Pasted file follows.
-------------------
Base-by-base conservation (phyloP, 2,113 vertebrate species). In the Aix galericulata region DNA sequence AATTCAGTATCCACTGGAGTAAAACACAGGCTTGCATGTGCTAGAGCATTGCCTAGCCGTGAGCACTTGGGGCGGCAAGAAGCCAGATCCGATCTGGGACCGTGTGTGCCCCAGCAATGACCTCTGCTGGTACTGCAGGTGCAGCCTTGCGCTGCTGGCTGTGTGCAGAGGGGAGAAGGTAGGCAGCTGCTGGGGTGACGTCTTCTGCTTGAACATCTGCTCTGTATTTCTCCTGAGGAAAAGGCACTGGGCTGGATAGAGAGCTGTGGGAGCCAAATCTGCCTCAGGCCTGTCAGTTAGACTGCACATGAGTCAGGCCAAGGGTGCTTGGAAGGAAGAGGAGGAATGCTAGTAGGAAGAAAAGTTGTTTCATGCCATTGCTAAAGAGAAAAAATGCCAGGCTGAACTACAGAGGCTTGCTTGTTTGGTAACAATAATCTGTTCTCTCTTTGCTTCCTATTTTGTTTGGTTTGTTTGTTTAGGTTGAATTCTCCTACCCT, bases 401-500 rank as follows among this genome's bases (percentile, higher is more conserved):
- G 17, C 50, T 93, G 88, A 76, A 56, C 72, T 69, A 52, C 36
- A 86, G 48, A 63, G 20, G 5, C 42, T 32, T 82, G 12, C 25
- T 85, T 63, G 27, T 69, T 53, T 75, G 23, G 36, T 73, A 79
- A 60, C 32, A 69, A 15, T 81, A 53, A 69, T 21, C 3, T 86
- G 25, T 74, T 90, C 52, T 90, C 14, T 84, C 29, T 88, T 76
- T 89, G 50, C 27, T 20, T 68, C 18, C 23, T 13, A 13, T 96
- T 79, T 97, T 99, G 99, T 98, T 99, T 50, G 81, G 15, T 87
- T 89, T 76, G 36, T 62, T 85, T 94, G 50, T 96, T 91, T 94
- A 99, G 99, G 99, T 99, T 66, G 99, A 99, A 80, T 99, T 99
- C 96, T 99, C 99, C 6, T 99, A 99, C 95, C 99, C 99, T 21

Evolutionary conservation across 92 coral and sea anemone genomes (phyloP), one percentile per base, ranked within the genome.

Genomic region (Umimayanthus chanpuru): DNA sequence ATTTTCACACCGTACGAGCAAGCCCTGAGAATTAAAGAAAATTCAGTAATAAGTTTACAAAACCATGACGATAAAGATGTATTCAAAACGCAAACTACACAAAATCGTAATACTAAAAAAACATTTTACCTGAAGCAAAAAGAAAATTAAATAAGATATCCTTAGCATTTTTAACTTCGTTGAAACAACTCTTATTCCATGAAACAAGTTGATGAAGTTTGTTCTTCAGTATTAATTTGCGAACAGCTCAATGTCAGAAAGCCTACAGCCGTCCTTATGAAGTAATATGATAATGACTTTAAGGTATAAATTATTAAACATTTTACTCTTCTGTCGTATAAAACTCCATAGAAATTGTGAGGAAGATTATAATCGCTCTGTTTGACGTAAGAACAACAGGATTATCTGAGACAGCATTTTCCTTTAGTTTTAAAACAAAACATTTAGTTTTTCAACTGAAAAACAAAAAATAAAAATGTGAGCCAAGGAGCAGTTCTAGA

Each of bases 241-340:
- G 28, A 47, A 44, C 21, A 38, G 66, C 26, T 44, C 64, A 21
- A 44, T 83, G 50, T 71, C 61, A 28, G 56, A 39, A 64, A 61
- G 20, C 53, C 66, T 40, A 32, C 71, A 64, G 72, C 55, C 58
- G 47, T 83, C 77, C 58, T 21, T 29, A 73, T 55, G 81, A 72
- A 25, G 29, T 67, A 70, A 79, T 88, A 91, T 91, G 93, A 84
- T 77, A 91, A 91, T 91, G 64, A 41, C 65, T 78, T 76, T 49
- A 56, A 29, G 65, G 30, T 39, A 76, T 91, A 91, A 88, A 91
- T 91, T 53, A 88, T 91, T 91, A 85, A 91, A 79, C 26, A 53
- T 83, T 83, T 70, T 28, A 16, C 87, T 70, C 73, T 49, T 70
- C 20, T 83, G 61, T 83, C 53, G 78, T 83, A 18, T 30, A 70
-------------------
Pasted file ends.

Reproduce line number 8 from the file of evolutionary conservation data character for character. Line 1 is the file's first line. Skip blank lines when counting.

- T 79, T 97, T 99, G 99, T 98, T 99, T 50, G 81, G 15, T 87